Post-Purchase Sequence

  • Order Confirmation: The order confirmation email is a transactional type of email that is sent right after a contact purchases. While you need to follow the rules for transactional emails (they cannot contain too much marketing), there are still opportunities to drive click-throughs back to your site and recommend products. We often see additional, immediate repurchases coming from the order confirmation.
  • Shipping Confirmation: The shipping confirmation email is usually the top-opened email in your arsenal (often opened multiple times by your contacts). Thus, this email is a prime opportunity to drive additional purchases or secondary calls-to-action.
  • New Customer Welcome: The new customer welcome email is sent out after the first-time purchase by a new customer. This email is sent immediately, up to one hour after purchase. The goal of the email is to deliver the post-purchase ‘‘thank you’’ message and drive additional actions, such as taking a survey (to obtain data for future segmentation), sharing with friends, and participating in brand advocating activities.
  • Repeat Customer Welcome: The repeat customer welcome email is similar to the new customer welcome, except it’s targeted towards repeat buyers. This means the contact has bought at least one time from your store in the past. Thus, the content of the email is geared heavily towards enticing them to help spread the word about your brand, since it’s likely they have more attachment towards your store if they are purchasing more than once.
  • Brand Engagement: The brand engagement email is sent a few days after the purchase and is focused on growing your social media subscribers, as well as driving new purchasers to your other content properties, such as your blog, forums, communities, etc.
  • Product Review Request: The product review request is sent after the purchase, requesting a product review from your customers. We’ve found that they not only generate many more product reviews (which indirectly helps your conversions), but they can also generate several purchases.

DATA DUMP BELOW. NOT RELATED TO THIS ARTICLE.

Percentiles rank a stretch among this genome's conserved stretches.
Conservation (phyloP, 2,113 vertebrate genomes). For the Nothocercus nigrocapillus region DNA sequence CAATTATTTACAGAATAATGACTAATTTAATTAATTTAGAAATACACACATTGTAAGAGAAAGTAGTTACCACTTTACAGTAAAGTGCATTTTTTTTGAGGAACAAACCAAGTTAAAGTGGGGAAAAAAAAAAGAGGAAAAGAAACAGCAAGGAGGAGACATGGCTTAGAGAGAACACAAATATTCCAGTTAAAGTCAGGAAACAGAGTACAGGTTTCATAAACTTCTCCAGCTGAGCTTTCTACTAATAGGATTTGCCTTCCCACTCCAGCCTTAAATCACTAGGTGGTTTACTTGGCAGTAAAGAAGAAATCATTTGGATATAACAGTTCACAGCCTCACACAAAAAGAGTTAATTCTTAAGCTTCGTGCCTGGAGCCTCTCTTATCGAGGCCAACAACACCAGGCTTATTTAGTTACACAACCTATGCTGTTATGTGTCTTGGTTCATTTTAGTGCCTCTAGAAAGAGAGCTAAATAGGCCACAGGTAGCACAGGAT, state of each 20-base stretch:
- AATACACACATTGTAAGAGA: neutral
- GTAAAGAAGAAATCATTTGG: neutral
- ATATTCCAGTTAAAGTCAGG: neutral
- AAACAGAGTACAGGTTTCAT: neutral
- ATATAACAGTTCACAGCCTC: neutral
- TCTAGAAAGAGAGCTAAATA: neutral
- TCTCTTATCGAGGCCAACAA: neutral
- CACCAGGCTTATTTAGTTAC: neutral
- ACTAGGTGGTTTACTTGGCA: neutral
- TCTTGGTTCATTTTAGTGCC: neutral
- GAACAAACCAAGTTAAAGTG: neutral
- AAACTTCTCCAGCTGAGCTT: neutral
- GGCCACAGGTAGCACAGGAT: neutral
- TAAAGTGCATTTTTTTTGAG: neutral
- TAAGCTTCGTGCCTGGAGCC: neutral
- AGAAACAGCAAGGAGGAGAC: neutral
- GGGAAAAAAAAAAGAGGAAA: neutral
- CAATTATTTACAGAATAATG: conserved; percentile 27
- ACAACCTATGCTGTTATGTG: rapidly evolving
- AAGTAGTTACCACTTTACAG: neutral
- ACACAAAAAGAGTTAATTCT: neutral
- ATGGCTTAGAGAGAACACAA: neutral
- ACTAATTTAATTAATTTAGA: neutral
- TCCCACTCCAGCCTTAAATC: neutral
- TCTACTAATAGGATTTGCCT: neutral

• Reorder/Product Recommendation: The reorder or product recommendation email is sent out 30-60 (or more) days after the purchase, and it focuses on a) the specific product to try and get a reorder of (if consumable), or b) cross and upsell other related products. The products and recommendations will ideally be dynamic.
  • General Repurchase Reminder: The general repurchase reminder is targeted towards customers after a longer delay after the purchase. The idea is to aim for a repurchase in case that the previous reorder/product recommendation email was too specific.

Best Customer Trigger

The best customer email is sent to a segment of your list that we identify as “VIPs.” The criteria used may vary, but should include a combination of total order value, the number of lifetime orders, and engagement rates.

Birthday Trigger

The birthday email is sent either shortly before or on the day of your contact’s birthday. This email uses the relevancy of the event to push some sort of an offer, enticing purchases.

Back-in-Stock Trigger

The back-in-stock trigger is an email that is sent to specific subscribers who opted in to be notified when a particular product is back in stock. These emails tend to have high conversion rates, and are important if your store has items that frequently run out of stock.

Segment and Optimize Your Emails

Segment Your Email List

Email segmentation is at the core of effective email marketing. Segmented messaging has been proven to generate more engagement, increase sales conversions, and reduce subscriber churn.

Why Do You Need to Segment Your Subscribers?

It has been proven that segmented messaging, as opposed to mass messaging, generates more engagement through opens and clicks, as well as increases sales conversions. If you are sending more relevant messages to individual groups within your subscriber base, then you will be able to generate more positive metrics across the board. In this case, fewer people will get annoyed with your message or unsubscribe.

How to Build a Subscriber Profile

Oftentimes, we have incomplete data about our subscribers. We can use a variety of tactics for piecing together a complete profile of each subscriber. For example, if you have an email capture form on your website and it is asking only for an email address and name, that’s very basic information.